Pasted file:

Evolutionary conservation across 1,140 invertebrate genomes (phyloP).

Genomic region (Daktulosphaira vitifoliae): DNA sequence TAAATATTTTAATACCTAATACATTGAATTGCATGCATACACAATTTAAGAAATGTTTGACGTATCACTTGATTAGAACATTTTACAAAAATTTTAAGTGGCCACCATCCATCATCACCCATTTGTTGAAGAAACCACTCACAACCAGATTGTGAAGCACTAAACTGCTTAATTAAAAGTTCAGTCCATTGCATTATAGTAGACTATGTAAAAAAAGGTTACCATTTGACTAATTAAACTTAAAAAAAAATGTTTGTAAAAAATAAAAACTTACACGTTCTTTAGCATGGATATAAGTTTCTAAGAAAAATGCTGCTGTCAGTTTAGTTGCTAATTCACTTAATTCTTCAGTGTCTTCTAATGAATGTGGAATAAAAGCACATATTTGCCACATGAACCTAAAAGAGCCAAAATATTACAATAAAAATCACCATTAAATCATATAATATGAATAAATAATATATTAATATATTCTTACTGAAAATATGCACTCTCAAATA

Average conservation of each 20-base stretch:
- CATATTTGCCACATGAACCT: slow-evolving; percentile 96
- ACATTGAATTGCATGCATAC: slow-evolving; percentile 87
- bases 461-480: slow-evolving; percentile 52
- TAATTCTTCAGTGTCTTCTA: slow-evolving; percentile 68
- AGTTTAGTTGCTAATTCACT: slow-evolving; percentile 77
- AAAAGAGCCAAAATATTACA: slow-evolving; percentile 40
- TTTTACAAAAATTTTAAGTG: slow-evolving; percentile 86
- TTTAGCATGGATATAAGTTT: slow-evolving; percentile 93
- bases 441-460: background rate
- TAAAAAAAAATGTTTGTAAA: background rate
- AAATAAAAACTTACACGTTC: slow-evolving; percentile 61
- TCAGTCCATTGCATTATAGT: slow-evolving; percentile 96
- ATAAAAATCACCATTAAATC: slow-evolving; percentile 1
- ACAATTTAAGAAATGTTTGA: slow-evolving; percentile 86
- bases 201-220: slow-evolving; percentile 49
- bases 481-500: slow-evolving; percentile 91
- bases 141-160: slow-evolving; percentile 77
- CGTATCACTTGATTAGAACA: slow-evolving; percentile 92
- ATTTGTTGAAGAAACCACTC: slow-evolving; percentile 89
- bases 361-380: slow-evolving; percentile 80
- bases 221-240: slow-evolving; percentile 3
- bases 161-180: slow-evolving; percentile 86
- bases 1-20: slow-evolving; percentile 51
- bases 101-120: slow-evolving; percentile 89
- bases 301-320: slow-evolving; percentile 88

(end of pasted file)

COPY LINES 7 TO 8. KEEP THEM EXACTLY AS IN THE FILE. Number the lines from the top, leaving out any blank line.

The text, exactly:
- TAATTCTTCAGTGTCTTCTA: slow-evolving; percentile 68
- AGTTTAGTTGCTAATTCACT: slow-evolving; percentile 77